Twitter shuts down IPO talk, instead focused on growing users and international ad base


Twitter today is unrecognizable when compared to its former self, and for all fallout about its new, stricter, throwing-developers-under-the-bus image, the company is making money and even expected to generate at least $1 billion in ad revenue sales by 2014. But while the one question that many investors have on their minds is whether or not the company will file its IPO, Twitter CEO Dick Costolo has assured Wall Street that going public is not within the scope of his vision for the company. Instead Twitter is honed in on its international ad strategy and building out new features for users.

Given Facebook’s IPO performance, there’s been an assumption that Twitter might shy away from going public. After all, other companies are cautious about investors’ bearish sentiments toward the social tech industry and it’s delayed or postponed their own IPOs. Despite this, Costollo stressed in an interview with CNBC that five years from now Twitter will remain an independent company and that Facebook’s IPO debacle has not influenced Twitter’s decision to avoid going public.

“Nothing external to the company has had any bearing on how I think about when to take Twitter public or not to,” Costollo said.

Costolo noted that Twitter’s focus instead is elsewhere, concentrated on growing its users and advertising base. Twitter currently generates revenue through two products that both rely on advertising, and that’s through Promoted Tweets and Promoted Trends.

These two revenue strategies alone have led Twitter to, projectedly, break the $1 billion hurdle in 2014, and have also helped the platform crack mobile advertising challenges. Reports indicate the company is sitting comfortably with mobile; in fact, Twitter garnered more revenue from its Promoted Tweets program on mobile than on its desktop app within two weeks of launching the function for its mobile app.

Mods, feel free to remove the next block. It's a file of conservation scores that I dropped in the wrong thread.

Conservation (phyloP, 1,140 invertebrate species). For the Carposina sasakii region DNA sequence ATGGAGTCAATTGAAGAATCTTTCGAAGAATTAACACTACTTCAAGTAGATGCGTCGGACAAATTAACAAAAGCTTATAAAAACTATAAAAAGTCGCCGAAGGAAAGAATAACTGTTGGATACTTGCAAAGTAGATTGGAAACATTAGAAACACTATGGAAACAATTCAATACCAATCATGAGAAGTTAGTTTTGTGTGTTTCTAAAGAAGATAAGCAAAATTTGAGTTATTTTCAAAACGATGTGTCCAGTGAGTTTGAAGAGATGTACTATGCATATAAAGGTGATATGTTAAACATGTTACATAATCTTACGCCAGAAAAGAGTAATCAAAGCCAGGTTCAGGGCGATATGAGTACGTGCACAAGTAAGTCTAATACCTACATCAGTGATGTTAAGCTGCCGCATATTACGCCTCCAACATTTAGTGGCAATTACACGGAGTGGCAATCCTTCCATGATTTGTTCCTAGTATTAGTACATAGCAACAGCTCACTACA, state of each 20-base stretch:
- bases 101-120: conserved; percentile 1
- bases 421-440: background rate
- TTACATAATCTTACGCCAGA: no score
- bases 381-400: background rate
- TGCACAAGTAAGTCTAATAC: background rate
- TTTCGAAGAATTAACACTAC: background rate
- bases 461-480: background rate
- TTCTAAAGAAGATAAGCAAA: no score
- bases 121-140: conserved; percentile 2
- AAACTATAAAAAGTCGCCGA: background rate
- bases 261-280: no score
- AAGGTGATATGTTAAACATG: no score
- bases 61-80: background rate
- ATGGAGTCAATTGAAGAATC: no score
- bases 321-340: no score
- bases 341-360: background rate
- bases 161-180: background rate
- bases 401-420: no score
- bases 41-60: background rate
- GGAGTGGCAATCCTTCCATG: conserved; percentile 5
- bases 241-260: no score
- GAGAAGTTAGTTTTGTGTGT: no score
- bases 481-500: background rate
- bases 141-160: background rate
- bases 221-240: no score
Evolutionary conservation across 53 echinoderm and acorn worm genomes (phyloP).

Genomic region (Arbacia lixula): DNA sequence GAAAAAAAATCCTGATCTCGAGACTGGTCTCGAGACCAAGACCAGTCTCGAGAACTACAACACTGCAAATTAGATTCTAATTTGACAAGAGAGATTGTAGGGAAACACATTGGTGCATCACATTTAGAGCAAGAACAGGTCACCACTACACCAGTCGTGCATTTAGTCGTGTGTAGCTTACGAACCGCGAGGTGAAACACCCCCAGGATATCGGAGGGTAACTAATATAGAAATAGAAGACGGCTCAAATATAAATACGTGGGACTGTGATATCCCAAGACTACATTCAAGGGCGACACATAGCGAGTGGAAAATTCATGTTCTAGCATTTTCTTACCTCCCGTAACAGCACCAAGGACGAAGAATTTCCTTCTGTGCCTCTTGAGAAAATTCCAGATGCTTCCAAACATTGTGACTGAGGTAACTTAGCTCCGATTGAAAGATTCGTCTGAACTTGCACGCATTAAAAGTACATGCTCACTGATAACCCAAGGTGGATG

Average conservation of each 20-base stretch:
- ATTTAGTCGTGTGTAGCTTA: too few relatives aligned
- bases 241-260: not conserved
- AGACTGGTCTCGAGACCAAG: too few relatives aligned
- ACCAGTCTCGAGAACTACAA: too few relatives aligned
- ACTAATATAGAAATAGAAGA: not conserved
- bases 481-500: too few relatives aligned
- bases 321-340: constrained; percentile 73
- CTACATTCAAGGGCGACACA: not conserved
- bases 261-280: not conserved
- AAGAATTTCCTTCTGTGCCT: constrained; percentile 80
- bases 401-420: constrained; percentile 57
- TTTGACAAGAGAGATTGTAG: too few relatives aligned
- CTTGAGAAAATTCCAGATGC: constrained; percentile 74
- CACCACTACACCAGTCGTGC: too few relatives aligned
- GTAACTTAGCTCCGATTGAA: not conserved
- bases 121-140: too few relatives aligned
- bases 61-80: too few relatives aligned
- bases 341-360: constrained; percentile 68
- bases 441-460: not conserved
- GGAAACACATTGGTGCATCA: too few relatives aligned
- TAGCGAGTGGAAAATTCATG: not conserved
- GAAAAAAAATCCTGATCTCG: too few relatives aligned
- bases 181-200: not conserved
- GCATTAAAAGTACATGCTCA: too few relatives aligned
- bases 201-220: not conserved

Facebook, on the other hand, has yet to find a mobile strategy that fits seamlessly with its mobile platform. It also prefers to keep its portfolio of ad products diversified. Recently there have been reports that Facebook may target mobile ads based on apps that a user has downloaded onto their smartphone. Whatever Facebook’s strategy turns out to be, one thing is clear: Twitter’s mobile advertising revenue has surpassed Facebook’s mobile ad revenue this year.

According Costollo, the latest challenge has been Twitter’s efforts to grow its international advertising base, with its Tokyo and London offices dedicated for its international growth.

“Our biggest advertising challenge is making sure our revenue reflects the percentage of users that exist and use Twitter in these various countries,” Costollo said. “The user base is growing globally quit fast and we need to expand our advertising platform globally beyond the couple of countries we’re in now.”

In addition to advertising, Twitter is also flirting with the idea of e-commerce and may one day implement a system for serving “perishable inventory,” like tickets. 

For now, Twitter appears to be comfortable with its domestic and mobile strategy as it turns its attention abroad. Despite the personality change we’re all seeing play out through its new API restrictions, Twitter’s new focus could very well pay off.